IBD Studied in African-Americans
Researchers have conducted an in-depth evaluation of the genetics of inflammatory bowel disease (IBD) in African-Americans — the first study of its kind, as most research on IBD has been conducted on Caucasian and Asian populations. IBD has also historically been underdiagnosed among African-Americans, though more and more cases are now reported every year.
Evaluating more than 1,500 African-American patients, the study, co-authored by a Cedars-Sinai researcher, found that African-Americans shared several genetic risk factors for IBD with whites and Asians.
People with IBD experience chronic and often debilitating inflammation of the digestive tract. These diseases, which include ulcerative colitis and Crohn's disease, are lifelong. They can cause severe diarrhea, pain, fatigue, anemia, weight loss and an increased risk of cancer.
"The hope is that genetic advances in IBD will allow us to develop new therapies and more personalized approaches to managing these chronic diseases," says Dermot McGovern, MD, PhD, director of Translational Medicine at the Cedars-Sinai F. Widjaja Foundation Inflammatory Bowel and Immunobiology Research Institute, professor of medicine and biomedical sciences and a co-senior author on the study. "This research is important because it extends these possible advances to the African-American population, who may be at risk of more severe IBD."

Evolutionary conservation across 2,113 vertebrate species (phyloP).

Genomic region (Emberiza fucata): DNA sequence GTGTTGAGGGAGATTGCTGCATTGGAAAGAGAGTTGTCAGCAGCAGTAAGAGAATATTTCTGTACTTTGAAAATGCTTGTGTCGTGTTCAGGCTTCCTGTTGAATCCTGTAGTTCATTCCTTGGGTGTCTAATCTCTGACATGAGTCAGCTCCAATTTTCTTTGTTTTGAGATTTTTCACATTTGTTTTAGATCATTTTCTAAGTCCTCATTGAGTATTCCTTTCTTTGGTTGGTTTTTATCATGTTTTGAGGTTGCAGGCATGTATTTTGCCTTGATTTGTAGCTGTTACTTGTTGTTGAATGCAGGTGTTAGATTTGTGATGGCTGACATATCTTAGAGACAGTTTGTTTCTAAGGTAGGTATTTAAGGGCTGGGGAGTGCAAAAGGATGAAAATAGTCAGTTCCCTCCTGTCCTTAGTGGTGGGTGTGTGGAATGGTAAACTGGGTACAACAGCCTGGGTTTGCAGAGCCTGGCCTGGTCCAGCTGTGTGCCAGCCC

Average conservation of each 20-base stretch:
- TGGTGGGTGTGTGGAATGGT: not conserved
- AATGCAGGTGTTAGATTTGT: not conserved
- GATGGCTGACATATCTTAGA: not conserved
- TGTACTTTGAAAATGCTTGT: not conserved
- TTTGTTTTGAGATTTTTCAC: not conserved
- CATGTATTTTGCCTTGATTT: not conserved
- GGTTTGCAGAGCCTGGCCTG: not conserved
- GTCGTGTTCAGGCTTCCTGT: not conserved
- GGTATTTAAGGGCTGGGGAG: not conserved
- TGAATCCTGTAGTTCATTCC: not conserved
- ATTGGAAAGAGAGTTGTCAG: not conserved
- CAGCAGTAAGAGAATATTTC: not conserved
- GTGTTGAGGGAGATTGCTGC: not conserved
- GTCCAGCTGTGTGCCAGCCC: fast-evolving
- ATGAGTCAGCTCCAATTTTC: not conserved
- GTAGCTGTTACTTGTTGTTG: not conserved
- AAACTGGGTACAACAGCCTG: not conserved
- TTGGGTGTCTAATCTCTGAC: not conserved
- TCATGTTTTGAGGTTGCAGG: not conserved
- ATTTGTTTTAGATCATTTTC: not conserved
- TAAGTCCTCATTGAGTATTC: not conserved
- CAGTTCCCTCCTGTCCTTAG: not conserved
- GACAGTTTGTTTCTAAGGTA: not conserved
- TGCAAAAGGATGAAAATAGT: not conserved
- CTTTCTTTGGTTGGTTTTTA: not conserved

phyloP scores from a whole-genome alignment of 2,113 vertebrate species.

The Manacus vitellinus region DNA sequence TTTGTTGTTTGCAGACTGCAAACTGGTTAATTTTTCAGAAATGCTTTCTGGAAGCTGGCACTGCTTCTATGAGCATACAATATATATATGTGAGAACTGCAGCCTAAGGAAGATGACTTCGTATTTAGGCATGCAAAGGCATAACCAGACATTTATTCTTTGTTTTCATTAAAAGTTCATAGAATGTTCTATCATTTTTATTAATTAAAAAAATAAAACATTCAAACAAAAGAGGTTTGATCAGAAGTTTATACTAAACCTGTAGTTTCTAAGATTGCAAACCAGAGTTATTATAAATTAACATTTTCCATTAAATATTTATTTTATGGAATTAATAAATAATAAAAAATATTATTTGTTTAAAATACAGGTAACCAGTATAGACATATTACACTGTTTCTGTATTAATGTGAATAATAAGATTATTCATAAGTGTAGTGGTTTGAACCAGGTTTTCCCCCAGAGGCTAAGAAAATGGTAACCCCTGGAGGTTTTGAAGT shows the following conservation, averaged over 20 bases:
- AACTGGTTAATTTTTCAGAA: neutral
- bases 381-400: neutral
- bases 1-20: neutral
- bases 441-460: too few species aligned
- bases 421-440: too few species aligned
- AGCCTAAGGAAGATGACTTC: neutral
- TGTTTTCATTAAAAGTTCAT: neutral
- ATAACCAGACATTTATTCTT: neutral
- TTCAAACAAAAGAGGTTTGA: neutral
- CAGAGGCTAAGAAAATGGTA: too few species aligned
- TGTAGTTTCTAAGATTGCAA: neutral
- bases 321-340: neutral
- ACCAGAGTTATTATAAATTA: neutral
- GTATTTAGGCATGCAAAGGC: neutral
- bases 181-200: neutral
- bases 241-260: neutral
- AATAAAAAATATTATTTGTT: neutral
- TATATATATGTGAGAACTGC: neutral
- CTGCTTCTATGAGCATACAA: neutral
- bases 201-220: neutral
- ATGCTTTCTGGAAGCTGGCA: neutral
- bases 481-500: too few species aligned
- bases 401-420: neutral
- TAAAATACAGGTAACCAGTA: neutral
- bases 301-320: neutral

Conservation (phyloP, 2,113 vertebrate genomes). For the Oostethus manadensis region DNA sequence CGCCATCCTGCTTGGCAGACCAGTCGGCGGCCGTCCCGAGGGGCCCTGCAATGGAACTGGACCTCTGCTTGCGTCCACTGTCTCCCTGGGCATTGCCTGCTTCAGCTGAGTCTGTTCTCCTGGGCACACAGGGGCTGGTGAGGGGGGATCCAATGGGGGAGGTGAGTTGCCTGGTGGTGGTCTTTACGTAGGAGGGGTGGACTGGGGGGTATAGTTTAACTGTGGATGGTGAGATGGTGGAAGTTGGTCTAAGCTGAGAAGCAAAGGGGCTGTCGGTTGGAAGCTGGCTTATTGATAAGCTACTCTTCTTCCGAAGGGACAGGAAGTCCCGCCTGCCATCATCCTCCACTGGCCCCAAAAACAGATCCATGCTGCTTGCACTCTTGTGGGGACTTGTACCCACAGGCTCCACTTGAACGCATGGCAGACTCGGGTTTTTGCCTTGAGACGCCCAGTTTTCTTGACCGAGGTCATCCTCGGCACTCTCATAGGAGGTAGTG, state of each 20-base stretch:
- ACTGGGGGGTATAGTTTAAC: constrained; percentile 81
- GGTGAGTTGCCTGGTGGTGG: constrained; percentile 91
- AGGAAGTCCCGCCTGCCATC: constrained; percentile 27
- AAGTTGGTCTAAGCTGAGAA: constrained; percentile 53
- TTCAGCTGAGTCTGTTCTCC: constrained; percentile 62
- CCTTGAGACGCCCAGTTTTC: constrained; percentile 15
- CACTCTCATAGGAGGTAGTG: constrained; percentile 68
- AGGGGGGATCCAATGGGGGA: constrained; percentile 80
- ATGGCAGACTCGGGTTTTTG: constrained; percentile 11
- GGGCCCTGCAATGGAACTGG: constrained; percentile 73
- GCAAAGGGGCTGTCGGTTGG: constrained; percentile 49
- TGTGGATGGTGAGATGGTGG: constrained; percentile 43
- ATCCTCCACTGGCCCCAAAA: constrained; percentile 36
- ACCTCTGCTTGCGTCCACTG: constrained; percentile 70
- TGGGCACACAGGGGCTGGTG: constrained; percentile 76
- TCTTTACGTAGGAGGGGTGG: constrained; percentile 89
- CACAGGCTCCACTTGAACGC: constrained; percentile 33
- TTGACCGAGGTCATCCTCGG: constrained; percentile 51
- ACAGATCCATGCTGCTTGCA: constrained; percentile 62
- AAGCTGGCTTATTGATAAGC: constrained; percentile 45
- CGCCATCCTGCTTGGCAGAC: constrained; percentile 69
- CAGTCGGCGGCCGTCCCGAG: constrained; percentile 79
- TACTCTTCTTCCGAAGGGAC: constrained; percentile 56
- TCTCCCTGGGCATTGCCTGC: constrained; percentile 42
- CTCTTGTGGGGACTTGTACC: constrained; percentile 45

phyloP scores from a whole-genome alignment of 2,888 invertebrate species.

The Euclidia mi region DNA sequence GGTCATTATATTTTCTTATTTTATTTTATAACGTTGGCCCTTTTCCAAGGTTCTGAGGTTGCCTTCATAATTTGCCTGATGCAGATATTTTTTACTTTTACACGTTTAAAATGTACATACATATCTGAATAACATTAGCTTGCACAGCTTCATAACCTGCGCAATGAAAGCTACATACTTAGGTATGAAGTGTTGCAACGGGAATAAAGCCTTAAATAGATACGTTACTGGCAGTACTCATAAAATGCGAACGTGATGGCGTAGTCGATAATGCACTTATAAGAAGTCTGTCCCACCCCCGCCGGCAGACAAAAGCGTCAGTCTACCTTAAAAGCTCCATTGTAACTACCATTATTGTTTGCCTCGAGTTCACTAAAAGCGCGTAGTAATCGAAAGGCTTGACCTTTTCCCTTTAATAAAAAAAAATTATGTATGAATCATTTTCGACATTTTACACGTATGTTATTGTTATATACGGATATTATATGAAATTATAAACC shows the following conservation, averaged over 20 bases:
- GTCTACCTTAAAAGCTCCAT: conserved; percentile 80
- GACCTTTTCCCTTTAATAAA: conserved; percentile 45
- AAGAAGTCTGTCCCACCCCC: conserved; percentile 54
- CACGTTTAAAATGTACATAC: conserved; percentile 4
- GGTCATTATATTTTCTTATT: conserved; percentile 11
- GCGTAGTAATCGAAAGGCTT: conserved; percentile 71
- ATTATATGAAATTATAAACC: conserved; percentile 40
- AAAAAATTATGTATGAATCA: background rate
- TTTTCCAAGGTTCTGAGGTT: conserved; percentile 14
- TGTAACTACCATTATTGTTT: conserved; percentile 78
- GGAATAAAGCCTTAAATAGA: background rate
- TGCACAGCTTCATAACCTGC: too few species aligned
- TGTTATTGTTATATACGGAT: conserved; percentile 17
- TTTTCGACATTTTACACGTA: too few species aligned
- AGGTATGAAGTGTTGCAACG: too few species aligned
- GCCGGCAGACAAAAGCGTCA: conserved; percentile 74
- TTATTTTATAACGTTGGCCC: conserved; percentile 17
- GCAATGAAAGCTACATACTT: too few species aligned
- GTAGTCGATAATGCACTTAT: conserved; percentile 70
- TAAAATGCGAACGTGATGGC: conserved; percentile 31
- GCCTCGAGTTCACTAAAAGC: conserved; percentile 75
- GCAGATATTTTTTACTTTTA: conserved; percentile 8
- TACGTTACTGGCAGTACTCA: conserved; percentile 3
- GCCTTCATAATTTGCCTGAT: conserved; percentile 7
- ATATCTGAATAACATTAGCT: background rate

McGovern, with colleagues at Johns Hopkins University School of Medicine and Emory University, looked for new regions of the genome that might raise IBD risk in African-Americans. They found strong evidence for previously unidentified variations in one major IBD gene.
Analyses performed at Cedars-Sinai investigated cellular pathways — complex systems of internal communication — that result in IBD development. A number of pathways were similar to those seen in white patients. However, a few appear to be unique to African-Americans — which could lead to more personalized approaches to managing and preventing disease.
In addition to three senior authors, the study was authored by 52 investigators in the United States and Canada.